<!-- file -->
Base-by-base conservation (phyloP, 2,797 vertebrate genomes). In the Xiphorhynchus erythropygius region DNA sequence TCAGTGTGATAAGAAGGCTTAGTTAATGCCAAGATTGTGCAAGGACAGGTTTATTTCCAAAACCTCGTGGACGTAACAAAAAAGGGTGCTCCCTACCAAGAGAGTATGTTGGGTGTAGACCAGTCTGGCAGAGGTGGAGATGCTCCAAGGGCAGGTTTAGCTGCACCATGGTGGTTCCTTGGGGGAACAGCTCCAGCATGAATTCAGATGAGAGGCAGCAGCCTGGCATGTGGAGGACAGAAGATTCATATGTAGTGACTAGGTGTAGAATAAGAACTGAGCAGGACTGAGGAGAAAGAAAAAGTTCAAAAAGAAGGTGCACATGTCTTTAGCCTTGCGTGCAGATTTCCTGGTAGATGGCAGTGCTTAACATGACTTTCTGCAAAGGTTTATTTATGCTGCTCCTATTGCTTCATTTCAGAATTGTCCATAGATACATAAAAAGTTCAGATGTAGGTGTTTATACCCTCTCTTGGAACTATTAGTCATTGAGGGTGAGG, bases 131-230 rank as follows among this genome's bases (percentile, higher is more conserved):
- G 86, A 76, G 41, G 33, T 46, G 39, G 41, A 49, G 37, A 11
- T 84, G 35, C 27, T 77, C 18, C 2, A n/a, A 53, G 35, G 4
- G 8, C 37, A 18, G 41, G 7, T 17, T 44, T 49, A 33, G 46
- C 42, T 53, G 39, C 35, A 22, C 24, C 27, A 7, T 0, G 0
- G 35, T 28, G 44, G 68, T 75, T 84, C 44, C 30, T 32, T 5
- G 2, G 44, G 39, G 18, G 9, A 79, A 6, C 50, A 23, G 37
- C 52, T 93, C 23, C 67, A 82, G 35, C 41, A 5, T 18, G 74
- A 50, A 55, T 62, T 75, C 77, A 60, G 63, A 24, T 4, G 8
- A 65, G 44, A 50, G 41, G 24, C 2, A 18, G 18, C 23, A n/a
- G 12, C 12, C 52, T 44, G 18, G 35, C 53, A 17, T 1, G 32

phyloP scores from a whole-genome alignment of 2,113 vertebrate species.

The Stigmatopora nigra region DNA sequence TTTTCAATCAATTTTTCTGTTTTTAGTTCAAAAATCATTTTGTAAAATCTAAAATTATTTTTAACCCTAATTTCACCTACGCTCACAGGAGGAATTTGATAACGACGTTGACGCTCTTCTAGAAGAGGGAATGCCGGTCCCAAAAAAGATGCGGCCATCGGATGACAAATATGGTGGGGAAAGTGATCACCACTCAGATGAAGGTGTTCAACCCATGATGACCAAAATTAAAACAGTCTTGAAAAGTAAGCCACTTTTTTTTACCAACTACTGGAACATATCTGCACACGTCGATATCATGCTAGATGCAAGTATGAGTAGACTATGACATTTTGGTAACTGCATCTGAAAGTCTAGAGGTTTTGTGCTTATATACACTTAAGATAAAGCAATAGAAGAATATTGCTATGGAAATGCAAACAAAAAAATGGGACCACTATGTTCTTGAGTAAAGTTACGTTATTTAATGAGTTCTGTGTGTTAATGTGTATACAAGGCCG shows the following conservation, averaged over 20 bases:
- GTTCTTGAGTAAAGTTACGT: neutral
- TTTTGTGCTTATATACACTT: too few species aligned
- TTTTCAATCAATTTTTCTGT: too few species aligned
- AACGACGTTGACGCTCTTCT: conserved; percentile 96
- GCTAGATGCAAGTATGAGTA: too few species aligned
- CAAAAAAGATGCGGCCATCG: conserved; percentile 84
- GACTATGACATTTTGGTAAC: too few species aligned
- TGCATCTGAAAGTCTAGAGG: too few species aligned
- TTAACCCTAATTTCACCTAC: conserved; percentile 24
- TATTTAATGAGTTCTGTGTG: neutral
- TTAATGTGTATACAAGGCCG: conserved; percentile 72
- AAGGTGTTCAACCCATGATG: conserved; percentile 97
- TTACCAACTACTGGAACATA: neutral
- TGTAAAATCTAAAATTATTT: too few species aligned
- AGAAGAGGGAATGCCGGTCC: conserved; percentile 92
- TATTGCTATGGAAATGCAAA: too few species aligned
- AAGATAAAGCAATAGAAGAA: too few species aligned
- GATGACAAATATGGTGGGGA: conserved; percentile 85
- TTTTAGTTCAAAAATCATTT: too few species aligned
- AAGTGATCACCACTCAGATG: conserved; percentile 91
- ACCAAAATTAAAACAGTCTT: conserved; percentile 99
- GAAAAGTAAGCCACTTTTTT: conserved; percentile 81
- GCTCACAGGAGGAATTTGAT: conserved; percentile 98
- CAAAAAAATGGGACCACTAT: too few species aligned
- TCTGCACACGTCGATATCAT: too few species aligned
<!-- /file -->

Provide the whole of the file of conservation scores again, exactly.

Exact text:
Base-by-base conservation (phyloP, 2,797 vertebrate genomes). In the Xiphorhynchus erythropygius region DNA sequence TCAGTGTGATAAGAAGGCTTAGTTAATGCCAAGATTGTGCAAGGACAGGTTTATTTCCAAAACCTCGTGGACGTAACAAAAAAGGGTGCTCCCTACCAAGAGAGTATGTTGGGTGTAGACCAGTCTGGCAGAGGTGGAGATGCTCCAAGGGCAGGTTTAGCTGCACCATGGTGGTTCCTTGGGGGAACAGCTCCAGCATGAATTCAGATGAGAGGCAGCAGCCTGGCATGTGGAGGACAGAAGATTCATATGTAGTGACTAGGTGTAGAATAAGAACTGAGCAGGACTGAGGAGAAAGAAAAAGTTCAAAAAGAAGGTGCACATGTCTTTAGCCTTGCGTGCAGATTTCCTGGTAGATGGCAGTGCTTAACATGACTTTCTGCAAAGGTTTATTTATGCTGCTCCTATTGCTTCATTTCAGAATTGTCCATAGATACATAAAAAGTTCAGATGTAGGTGTTTATACCCTCTCTTGGAACTATTAGTCATTGAGGGTGAGG, bases 131-230 rank as follows among this genome's bases (percentile, higher is more conserved):
- G 86, A 76, G 41, G 33, T 46, G 39, G 41, A 49, G 37, A 11
- T 84, G 35, C 27, T 77, C 18, C 2, A n/a, A 53, G 35, G 4
- G 8, C 37, A 18, G 41, G 7, T 17, T 44, T 49, A 33, G 46
- C 42, T 53, G 39, C 35, A 22, C 24, C 27, A 7, T 0, G 0
- G 35, T 28, G 44, G 68, T 75, T 84, C 44, C 30, T 32, T 5
- G 2, G 44, G 39, G 18, G 9, A 79, A 6, C 50, A 23, G 37
- C 52, T 93, C 23, C 67, A 82, G 35, C 41, A 5, T 18, G 74
- A 50, A 55, T 62, T 75, C 77, A 60, G 63, A 24, T 4, G 8
- A 65, G 44, A 50, G 41, G 24, C 2, A 18, G 18, C 23, A n/a
- G 12, C 12, C 52, T 44, G 18, G 35, C 53, A 17, T 1, G 32

phyloP scores from a whole-genome alignment of 2,113 vertebrate species.

The Stigmatopora nigra region DNA sequence TTTTCAATCAATTTTTCTGTTTTTAGTTCAAAAATCATTTTGTAAAATCTAAAATTATTTTTAACCCTAATTTCACCTACGCTCACAGGAGGAATTTGATAACGACGTTGACGCTCTTCTAGAAGAGGGAATGCCGGTCCCAAAAAAGATGCGGCCATCGGATGACAAATATGGTGGGGAAAGTGATCACCACTCAGATGAAGGTGTTCAACCCATGATGACCAAAATTAAAACAGTCTTGAAAAGTAAGCCACTTTTTTTTACCAACTACTGGAACATATCTGCACACGTCGATATCATGCTAGATGCAAGTATGAGTAGACTATGACATTTTGGTAACTGCATCTGAAAGTCTAGAGGTTTTGTGCTTATATACACTTAAGATAAAGCAATAGAAGAATATTGCTATGGAAATGCAAACAAAAAAATGGGACCACTATGTTCTTGAGTAAAGTTACGTTATTTAATGAGTTCTGTGTGTTAATGTGTATACAAGGCCG shows the following conservation, averaged over 20 bases:
- GTTCTTGAGTAAAGTTACGT: neutral
- TTTTGTGCTTATATACACTT: too few species aligned
- TTTTCAATCAATTTTTCTGT: too few species aligned
- AACGACGTTGACGCTCTTCT: conserved; percentile 96
- GCTAGATGCAAGTATGAGTA: too few species aligned
- CAAAAAAGATGCGGCCATCG: conserved; percentile 84
- GACTATGACATTTTGGTAAC: too few species aligned
- TGCATCTGAAAGTCTAGAGG: too few species aligned
- TTAACCCTAATTTCACCTAC: conserved; percentile 24
- TATTTAATGAGTTCTGTGTG: neutral
- TTAATGTGTATACAAGGCCG: conserved; percentile 72
- AAGGTGTTCAACCCATGATG: conserved; percentile 97
- TTACCAACTACTGGAACATA: neutral
- TGTAAAATCTAAAATTATTT: too few species aligned
- AGAAGAGGGAATGCCGGTCC: conserved; percentile 92
- TATTGCTATGGAAATGCAAA: too few species aligned
- AAGATAAAGCAATAGAAGAA: too few species aligned
- GATGACAAATATGGTGGGGA: conserved; percentile 85
- TTTTAGTTCAAAAATCATTT: too few species aligned
- AAGTGATCACCACTCAGATG: conserved; percentile 91
- ACCAAAATTAAAACAGTCTT: conserved; percentile 99
- GAAAAGTAAGCCACTTTTTT: conserved; percentile 81
- GCTCACAGGAGGAATTTGAT: conserved; percentile 98
- CAAAAAAATGGGACCACTAT: too few species aligned
- TCTGCACACGTCGATATCAT: too few species aligned